Leap Motion SDK


#1

Hi guys,

I just had a quick look to see if there was an existing thread on the subject, but couldn’t see one so I’m starting a new one. :mrgreen:

Just had my application for a Leap Motion dev kit accepted and saw immediately that the SDK included a JUCE snapshot in its “Examples/Third party” folder. (I hope Jules got a kick-back for that).

For the uninitiated, you can read about Leap Motion here:
http://www.leapmotion.com/

The hardware won’t be in my hands for a good few weeks, but when it arrives I fully intend to play with it. If I do anything that’s JUCE related, I’ll post it here. Perhaps anyone else who’s got the dev kit can do the same.

Laters. :smiley:


#2

Yes, I’ve got one of these on the way too. I’ll probably be hacking with SuperCollider first to try out ideas, but I’d love to get something working with Juce in due course too.


#3

I got one a couple of months ago, this thingy is really impressive (and fun to play with!).
I’m making a simple video game for it in my spare time :wink:


#4

That’s good to hear.

At work I’m doing a lot of GUI work in Qt and was already thinking about extending our 3D map view with motion control, but when I saw JUCE sitting in the Leap Motion SDK it reminded me of how much I like the audio support in JUCE - and immediately started thinking about sound toys that I could make for my baby boy to play with. Virtual FisherPrice Activity Center anyone? :mrgreen:


#5

Waiting on one here too.

Looks like one incredible tool.
Glad to hear it’s working well for those who have it.
Would love to hear other dev notes as people get more into it.

Naturally, very happy the examples use Juce too!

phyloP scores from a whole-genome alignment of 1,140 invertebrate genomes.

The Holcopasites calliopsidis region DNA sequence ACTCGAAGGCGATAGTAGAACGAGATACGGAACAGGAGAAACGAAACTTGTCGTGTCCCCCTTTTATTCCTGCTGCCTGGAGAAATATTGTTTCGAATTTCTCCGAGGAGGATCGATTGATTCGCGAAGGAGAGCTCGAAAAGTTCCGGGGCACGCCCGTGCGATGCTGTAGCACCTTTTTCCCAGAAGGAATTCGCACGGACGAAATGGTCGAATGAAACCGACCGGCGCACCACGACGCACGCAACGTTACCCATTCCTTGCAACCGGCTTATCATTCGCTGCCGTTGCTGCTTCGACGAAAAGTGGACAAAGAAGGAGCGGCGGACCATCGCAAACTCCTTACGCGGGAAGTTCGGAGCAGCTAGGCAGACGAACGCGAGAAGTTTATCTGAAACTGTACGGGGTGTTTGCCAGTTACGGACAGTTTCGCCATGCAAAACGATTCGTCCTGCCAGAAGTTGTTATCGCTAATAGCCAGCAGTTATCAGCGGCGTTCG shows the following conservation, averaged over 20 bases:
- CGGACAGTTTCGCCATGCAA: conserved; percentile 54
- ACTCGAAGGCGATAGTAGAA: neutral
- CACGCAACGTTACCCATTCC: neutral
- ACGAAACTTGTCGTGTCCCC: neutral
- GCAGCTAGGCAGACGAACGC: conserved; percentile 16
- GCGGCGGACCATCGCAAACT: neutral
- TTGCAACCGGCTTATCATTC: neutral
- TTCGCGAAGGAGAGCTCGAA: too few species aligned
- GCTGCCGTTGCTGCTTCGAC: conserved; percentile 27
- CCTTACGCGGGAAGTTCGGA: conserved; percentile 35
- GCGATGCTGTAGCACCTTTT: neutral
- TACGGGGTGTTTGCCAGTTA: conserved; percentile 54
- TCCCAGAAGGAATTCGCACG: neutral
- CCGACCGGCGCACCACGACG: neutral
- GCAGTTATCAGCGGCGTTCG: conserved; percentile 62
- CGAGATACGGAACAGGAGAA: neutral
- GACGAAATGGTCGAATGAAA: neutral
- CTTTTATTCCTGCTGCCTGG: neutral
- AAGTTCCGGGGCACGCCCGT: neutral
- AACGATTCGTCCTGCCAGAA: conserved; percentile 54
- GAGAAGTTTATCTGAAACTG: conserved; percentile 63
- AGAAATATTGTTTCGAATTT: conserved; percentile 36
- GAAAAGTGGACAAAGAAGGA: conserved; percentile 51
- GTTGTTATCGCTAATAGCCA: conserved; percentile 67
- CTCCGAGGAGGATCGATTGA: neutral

#6

Great. I’m going to suggest to Jules that “Leap Motion development” gets its own section here. There’s bound to be plenty more questions about JUCE and the LM SDK in the next few months.


#7

I’ve been writing a couple of musical apps with Juce and Leap Motion for a few months now (http://youtu.be/U2HFcfOwDtI, http://youtu.be/kJeQNOEVr8I). The SDK is very easy to drop-in and use with C++ code. It provides some gesture recognition (swipe, circle, tap) that can be used to easily extend existing apps.

I see a need for a completely “Leap-enabled” 2d app framework that includes a set of UI controls and their canonical motion-controlled interactions. Juce is an obvious candidate for a starting point for this kind of thing. For starters, it would be great for the basic control classes to support motion control, but since this is new territory it probably makes more sense to implement entirely new controls as a superset to Juce. I’ve started doing this in an OpenGL context (lists, buttons, & sliders). My plan is to re-write them as regular juce components and open source them.

Feel free to get in touch if you have any ideas for Juce + Leap.

Adam S


#8

Asomers!
Is that you who made the airharp app? Well done, I love it! I would really love to build audio apps for the leap, but the agreement with my company forbids me to do it :frowning:
Anyway, I like your idea of creating a bunch of widgets for the leap. I’ll see if I can come up with something useful :wink:


#9

Hey everyone

My dev kit arrived last night, so I’m all raring to go now. 8)

@asomers Yeah I can imagine a layer on top of vanilla-JUCE for rapid 2D UI development for the Leap would be very useful. In fact, since I already did something like that last year for a company, I don’t see why I couldn’t do it again (only better probably) now. The only thing really miss with JUCE is something like Qt’s signal-slot mechanism. (Jules…?)

@masshacker If your company claims to own the code you write at home, the standard technique is to get your spouse to publish it (unless she/he also has the same contract). I knew a guy at Yamaha who claimed he was teaching his wife C++, and her first public release happened to be a multi-client audio-over-ip driver for the M7CL mixing console. :lol:

I’ve also been playing with Cinder, which has been a lot of fun and opened up some doors that had been closed since my Amiga days.


#10

Omg! That solution would be great! Too bad I’m not married yet… (Hey, so developers have girlfriends now??)